The news that rocked bracketland on Tuesday afternoon: Syracuse's 7-foot center, Fab Melo, will miss the NCAA tournament due to academic eligibility issues, according to reports. If you can still edit your online pool sheet that had the Orange in the Final Four, you'd be wise to do so. For a guy with a pedestrian traditional stat line -- 7.8 points and 5.8 rebounds -- Melo has a mammoth impact on Syracuse's zone defense, and it lacks a quality backup at his position. (To give you an idea of how enamored coach Jim Boeheim is with the Orange's No. 2 center, Baye Keita, he got off the bench for a grand total of one minute in their two Big East tournament games.)
Losing Melo at this juncture isn't exactly a devastating blow on the level of Cincinnati losing Kenyon Martin to a broken leg in the quarterfinals of the 2000 Conference USA tournament. That cost the Bearcats a No. 1 seed -- a fate that, who knows, might have befallen Syracuse had it known (or revealed) Melo's ineligibility before Selection Sunday. I would argue, though, that losing Melo will hurt the Orange far more than the injury that robbed them of their center for the 2010 NCAA tournament, when they were also a No. 1 seed.
Arinze Onuaku suffered an ugly quadriceps injury in the 2010 Big East tournament and missed the big dance, but Syracuse also didn't reveal his tournament status until after the brackets were announced, and kept its No. 1 seed. It lost to Butler in the Sweet 16, but remained competitive because 6-9 junior Rick Jackson -- who went on to be the team's best frontcourt player the following year -- was able to slide into the middle in relief. The Orange have no Jackson in 2012.
In February, when we published an exhaustive, defensive-charting study of every possession of 15 Syracuse games on SI.com, Melo was the star. I called him "simultaneously the Orange's most obvious defensive force (by blocking 2.93 shots per game) and its secret weapon (by taking charges and creating turnovers)." He had the best individual defensive rating of any of Syracuse's big men. He engaged in the highest percentage of possessions (26.1), allowed the lowest field-goal percentage (29.1), and his forced-turnover rate, because he led the team in charges by a significant margin, was nearly as good as steal-master Dion Waiters'. Traditional box scores didn't come close to measuring the massive impact that Melo had on the Orange's defense.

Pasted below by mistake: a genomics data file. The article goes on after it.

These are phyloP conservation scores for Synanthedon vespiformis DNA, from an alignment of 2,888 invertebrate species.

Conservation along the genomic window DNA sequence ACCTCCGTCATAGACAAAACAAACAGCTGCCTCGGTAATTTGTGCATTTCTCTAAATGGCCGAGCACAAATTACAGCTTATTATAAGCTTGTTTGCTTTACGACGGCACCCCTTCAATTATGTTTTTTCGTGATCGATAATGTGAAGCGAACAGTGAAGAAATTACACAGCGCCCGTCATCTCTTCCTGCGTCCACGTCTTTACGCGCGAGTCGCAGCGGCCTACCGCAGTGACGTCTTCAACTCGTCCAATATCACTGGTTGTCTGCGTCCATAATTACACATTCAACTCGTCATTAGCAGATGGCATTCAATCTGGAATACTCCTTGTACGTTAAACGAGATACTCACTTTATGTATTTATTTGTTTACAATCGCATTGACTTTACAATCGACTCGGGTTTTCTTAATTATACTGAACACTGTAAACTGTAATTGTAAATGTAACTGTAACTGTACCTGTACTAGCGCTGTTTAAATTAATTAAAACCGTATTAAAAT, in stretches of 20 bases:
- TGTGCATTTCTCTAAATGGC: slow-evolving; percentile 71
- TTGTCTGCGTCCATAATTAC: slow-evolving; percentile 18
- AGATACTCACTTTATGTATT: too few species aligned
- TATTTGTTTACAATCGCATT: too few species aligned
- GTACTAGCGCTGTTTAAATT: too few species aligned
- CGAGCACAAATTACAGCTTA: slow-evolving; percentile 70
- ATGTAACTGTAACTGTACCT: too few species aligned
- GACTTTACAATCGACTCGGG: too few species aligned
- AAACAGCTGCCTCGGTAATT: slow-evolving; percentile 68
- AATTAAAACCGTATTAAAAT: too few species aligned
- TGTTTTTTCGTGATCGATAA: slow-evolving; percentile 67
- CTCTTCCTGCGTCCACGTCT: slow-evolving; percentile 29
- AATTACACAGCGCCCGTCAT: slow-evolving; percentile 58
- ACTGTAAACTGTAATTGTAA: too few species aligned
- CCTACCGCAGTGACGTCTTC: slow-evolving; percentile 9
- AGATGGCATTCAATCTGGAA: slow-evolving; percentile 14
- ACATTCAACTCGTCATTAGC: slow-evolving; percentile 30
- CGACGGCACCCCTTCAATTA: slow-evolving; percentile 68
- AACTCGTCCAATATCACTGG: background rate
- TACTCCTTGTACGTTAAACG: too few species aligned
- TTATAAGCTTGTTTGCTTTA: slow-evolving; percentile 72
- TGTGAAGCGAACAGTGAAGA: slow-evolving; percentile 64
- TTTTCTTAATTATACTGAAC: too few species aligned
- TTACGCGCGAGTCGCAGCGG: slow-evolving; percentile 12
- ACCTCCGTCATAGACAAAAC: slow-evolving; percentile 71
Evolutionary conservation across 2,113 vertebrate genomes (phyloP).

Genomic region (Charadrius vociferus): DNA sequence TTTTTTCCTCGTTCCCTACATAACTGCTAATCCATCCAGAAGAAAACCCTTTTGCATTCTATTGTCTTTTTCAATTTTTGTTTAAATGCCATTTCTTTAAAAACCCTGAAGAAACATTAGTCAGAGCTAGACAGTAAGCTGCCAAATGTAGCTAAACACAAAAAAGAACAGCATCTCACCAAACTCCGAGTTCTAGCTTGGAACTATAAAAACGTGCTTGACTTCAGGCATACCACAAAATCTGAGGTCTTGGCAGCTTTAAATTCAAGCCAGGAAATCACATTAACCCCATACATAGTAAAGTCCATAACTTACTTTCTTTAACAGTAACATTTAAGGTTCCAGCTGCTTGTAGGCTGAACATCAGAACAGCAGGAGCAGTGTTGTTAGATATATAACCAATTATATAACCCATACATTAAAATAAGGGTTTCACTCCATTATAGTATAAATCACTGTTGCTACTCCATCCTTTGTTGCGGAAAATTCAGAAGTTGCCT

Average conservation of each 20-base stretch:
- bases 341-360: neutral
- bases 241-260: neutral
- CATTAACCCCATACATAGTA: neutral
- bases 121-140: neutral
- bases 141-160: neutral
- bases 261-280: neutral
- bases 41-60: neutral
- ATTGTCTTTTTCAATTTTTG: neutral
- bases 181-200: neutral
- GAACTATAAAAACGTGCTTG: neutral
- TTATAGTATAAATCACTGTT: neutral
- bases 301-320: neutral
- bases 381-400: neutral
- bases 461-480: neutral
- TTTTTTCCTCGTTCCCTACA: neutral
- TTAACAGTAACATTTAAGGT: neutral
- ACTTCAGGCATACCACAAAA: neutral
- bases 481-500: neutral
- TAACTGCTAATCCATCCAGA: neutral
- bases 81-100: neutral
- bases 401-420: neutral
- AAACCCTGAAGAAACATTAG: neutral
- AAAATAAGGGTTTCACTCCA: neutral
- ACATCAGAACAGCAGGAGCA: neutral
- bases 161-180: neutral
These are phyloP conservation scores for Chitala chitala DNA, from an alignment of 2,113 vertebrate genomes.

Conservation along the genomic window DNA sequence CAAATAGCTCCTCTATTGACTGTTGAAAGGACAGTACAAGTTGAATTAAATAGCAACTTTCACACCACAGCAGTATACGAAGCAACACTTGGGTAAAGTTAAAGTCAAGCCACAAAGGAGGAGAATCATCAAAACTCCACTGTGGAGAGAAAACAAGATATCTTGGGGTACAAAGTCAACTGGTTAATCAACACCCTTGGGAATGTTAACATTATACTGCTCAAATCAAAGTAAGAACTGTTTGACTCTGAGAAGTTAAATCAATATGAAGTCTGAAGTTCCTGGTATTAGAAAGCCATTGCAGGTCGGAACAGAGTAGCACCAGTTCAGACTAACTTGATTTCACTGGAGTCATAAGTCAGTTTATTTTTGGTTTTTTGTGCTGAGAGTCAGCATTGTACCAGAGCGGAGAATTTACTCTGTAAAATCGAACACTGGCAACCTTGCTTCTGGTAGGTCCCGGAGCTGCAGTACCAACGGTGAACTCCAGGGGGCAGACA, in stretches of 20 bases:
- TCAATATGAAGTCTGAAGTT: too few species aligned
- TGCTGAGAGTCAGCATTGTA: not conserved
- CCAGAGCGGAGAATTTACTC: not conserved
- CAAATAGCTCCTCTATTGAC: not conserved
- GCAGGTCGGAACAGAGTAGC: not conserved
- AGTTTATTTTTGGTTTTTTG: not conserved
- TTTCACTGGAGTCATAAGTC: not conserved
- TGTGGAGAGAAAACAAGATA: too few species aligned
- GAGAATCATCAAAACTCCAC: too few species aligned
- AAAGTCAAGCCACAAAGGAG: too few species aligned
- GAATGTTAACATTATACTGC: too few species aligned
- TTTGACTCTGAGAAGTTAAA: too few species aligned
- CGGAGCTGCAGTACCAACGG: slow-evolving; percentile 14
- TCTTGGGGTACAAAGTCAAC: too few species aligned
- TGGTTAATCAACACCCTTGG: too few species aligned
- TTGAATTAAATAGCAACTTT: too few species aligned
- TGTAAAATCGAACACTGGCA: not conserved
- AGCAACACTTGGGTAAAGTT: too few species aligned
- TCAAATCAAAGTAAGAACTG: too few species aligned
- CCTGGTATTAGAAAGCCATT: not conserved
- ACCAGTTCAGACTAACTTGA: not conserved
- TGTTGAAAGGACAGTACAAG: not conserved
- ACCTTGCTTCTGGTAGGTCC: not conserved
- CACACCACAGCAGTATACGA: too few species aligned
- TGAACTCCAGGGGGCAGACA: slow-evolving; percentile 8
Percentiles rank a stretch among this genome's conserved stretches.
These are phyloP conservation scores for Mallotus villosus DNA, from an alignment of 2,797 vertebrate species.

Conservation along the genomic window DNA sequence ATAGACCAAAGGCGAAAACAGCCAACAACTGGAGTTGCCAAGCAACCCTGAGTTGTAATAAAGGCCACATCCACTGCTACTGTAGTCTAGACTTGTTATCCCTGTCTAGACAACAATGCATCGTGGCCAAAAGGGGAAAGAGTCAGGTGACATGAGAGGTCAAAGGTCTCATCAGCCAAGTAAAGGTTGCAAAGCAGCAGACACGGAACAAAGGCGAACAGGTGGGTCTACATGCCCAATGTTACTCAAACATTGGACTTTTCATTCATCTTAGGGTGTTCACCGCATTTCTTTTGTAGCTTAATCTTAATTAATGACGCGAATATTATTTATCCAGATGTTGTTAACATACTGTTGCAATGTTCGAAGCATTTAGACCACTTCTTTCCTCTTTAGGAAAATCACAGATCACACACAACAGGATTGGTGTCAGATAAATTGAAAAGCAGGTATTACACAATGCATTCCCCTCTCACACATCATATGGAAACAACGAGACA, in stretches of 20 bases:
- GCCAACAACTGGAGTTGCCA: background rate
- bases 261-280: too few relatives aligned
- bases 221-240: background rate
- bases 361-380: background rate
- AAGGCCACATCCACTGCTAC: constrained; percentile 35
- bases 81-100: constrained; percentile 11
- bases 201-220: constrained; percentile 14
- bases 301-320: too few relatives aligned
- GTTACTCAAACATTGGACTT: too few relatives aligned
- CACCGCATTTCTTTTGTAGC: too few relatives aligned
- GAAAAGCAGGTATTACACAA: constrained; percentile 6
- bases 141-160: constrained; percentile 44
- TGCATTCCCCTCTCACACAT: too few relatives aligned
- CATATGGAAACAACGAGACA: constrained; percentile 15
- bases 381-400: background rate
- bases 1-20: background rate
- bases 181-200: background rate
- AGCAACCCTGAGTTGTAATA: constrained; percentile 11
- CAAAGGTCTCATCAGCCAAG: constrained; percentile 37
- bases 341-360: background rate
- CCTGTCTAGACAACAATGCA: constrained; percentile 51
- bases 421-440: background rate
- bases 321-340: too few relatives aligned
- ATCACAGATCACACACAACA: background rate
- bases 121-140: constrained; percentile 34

Syracuse's team defensive chart from that story, which included its four big non-conference games (Virginia Tech, Stanford, NC State and Florida) and first 11 Big East games, looked like this:
(I would love to update this on the fly, but charting the rest of the season would take 12+ hours, and this post is serving as a quick react to the Melo bombshell. I believe these 15-game numbers are representative of the Orange's overall defensive profile, though.)
In a section called "Understanding the Melo Effect," I wrote:
Melo does not have the Orange's lowest DRating (that belongs to Waiters), but it's clear that Melo has the biggest impact. His engagement rate, or DPoss%, of 26.1 is the highest on the team, and the fact that he's able to maintain a strong DRating (86.5) while impacting so many plays is impressive. Syracuse's entire 2-3 seems to take its cues from Melo. "The most important position in the zone is the center," assistant coach Mike Hopkins said. "Fab protects the paint ... he lets us be more aggressive on the perimeter, and he's the eyes for the whole defense, talking and directing everyone else."
I made this graphic to visualize how defensive possessions are distributed across Syracuse's 2-3 zone alignment -- basically, how often a possession is ended (in a good or bad way) by each of the various defenders. As you can see, Fab Melo was incredibly important:
(The sum of the percentages in the chart is closer to 75 than 100 because in any given game, a sizable chunk of possessions are logged as "team." Those are the unforced misses and turnovers, or the unblame-able transition/scramble baskets allowed, and the impact of those possessions is spread across everyone who was on the floor.)
And when Fab was compared to his potential replacements at center, the drop-off was clear. As I wrote in February, "While his primary backup at the center spot, sophomore Baye Moussa Keita, has a similar rate of success challenging shots (opponents shoot 30.4 percent against Keita and 29.1 percent against Melo), Keita takes fewer charges and fouls almost twice as often. Keita creates a team-high 64.0 free throws per 100 field-goal attempts faced (DFTA/DFGA, in the chart) as opposed to 37.7 for Melo. When the Fighting Irish upset Syracuse on Jan. 21 in South Bend [with Melo out during his previous academic suspension], Keita created eight free throws that resulted in six points." Syracuse might be able to keep challenging shots in Melo's absence, but they'll be blocking fewer of them, forcing fewer turnovers and sending opponents to the line much more frequently. If they opt for a smaller lineup that doesn't include Keita, and has a wing forward such as C.J. Fair or James Southerland in the middle, their interior field-goal D is likely to take a big hit. Either option puts their defense in the danger zone, and a potential Sweet 16 exit in their future.